The first woman in space was Soviet Cosmonaut Valentina Tereshkova, who flew on Vostok 6 on June 16, 1963. The launch site was the Baikonur Cosmodrome, which is located near the city of Tyuratam in Kazakhstan, close to the Aral Sea.
Tereshkova was 26 years old at the time. She was a textile worker and an amateur parachutist.
Her flight lasted three days. She orbited the earth 48 times.
Cosmonaut Valeri Bykovsky was launched on Vostok 5 two days before Tereshkova's launch. The two spacecraft came within three miles of each other.
Valentia Tereshkova later married fellow cosmonaut Andrian Nikolayev.


Sally Ride was the first American woman in space.
Sally Ride flew on the Space Shuttle Challenger STS-7 mission in June 1983. She used the shuttle's robot arm to deploy two communication satellites. She had helped developed this robot arm prior to its use in space. The Challenger landed at Edwards Air Force Base, California.
She also flew on the Space Shuttle Challenger 41-G mission, which lasted from October 5 to October 13, 1984. Dr. Kathryn D. Sullivan also flew on this mission, which was the first mission with two female astronauts. For this mission, the Challenger landed at Kennedy Space Center, Florida.
Sally Ride prepared for a third shuttle mission. The Challenger disaster in January 1986, however, delayed the shuttle program.
Books about Sally Ride:
Sally Ride and Susan Okie, To Space and Back
Lorraine Hopping, Sally Ride: Space Pioneer


The first woman to perform a space walk was Soviet cosmonaut Svetlana Savitskaya in July 1984.


Dr. Kathyrn Sullivan became the first American woman to perform a space walk. She did this on the STS-41G Space Shuttle Challenger mission in October 1984.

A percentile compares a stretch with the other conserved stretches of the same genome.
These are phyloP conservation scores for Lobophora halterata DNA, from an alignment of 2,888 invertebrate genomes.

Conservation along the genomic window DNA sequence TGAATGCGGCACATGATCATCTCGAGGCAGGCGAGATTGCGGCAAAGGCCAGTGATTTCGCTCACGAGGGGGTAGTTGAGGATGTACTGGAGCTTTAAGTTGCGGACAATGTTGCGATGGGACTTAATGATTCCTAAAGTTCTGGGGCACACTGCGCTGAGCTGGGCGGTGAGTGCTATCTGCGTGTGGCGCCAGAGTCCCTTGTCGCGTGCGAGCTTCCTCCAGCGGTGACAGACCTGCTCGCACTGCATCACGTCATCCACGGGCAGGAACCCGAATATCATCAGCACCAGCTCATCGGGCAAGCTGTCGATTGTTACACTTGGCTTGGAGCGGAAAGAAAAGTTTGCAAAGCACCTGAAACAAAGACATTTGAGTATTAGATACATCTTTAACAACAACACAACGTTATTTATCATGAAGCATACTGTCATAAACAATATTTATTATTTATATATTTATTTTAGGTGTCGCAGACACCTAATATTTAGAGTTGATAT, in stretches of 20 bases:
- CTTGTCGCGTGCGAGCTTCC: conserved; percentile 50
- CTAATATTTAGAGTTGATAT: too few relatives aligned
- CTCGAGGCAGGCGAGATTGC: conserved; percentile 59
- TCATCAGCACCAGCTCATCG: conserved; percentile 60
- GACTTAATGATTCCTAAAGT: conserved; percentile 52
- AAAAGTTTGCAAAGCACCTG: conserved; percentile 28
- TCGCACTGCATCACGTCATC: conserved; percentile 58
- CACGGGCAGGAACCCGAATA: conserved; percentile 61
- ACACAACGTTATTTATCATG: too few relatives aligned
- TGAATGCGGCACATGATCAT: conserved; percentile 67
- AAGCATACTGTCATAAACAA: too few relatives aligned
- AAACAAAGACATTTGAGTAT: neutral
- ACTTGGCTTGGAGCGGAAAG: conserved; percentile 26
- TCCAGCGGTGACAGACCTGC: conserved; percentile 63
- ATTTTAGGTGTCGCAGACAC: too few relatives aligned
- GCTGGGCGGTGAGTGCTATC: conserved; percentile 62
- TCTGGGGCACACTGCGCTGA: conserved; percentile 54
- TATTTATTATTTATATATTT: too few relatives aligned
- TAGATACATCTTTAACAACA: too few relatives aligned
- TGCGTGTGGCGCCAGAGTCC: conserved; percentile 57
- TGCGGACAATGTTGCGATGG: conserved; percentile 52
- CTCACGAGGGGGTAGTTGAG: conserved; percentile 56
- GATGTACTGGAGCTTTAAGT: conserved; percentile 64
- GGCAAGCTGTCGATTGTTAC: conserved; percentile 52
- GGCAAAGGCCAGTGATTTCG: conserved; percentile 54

Christa McAuliffe was a high school social studies teacher from Concord, New Hampshire. She was selected as the first teacher-in-space from a list of over 11,000 applicants. She was selected by a NASA committee on July 18, 1985. George Bush, who was Vice President at the time, announced that Christa McAuliffe was NASA's unanimous choice for the position.
The Challenger launch time was January 28, 1986 at 11:38:00 AM Eastern Standard Time. The launch site was Cape Canaveral, Florida. The Challenger exploded 73 seconds after launch, at an altitude of about 46,000 feet. All of the astronauts were killed.


Roberta Bondar was a payload specialist on the Space Shuttle Discovery in January 1992. She was Canada's first woman astronaut.
The following book discusses Dr. Roberta Bondar's shuttle mission:
B. Bondar and R. Bondar, On the Shuttle Eight Days in Space, Greey de Pencier Books, Toronto, 1993.
Dr. Bondar's sister, Barbara, was the co-author of this book.


Dr. Mae C. Jemison was the first African-America woman in space. She flew on the Space Shuttle Endeavour, on the STS-47 mission. This mission was launched on September 12, 1992.
Dr. Jemison was born October 17, 1956, in Decatur, Alabama. She earned a a doctorate in medicine degree from Cornell University in 1981. She served as the Area Peace Corps Medical Officer for Sierra Leone and Liberia in West Africa.

Mae Jemison's autobiography:
Find Where the Wind Goes : Moments from My Life
Ellen Ochoa was the first Hispanic-American woman astronaut. She flew on the space shuttle Discovery (STS-56) mission, launched on April 8, 1993. She used the shuttle robot arm to deploy and capture the Spartan satellite, which was used to study the solar corona.
Books about Ellen Ochoa:
Maritza Romero, Ellen Ochoa : The First Hispanic Woman Astronaut (Great Hispanics of Our Time)
American astronaut Shannon Lucid spent 188 days in space, returning to Earth on September 26, 1996. She lived and worked aboard the Russian Mir space station. She set two records in the process:
1. The longest duration for a woman in space.
2. The longest duration for an American in space.
Lucid's total time in space is 223 days. This total includes her Mir mission as well as several space shuttle missions.
Books about Shannon Lucid:
Shannon Lucid : Space Ambassador (Gateway Biographies)

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Please send comments and questions to Tom Irvine at: tomirvine@aol.com
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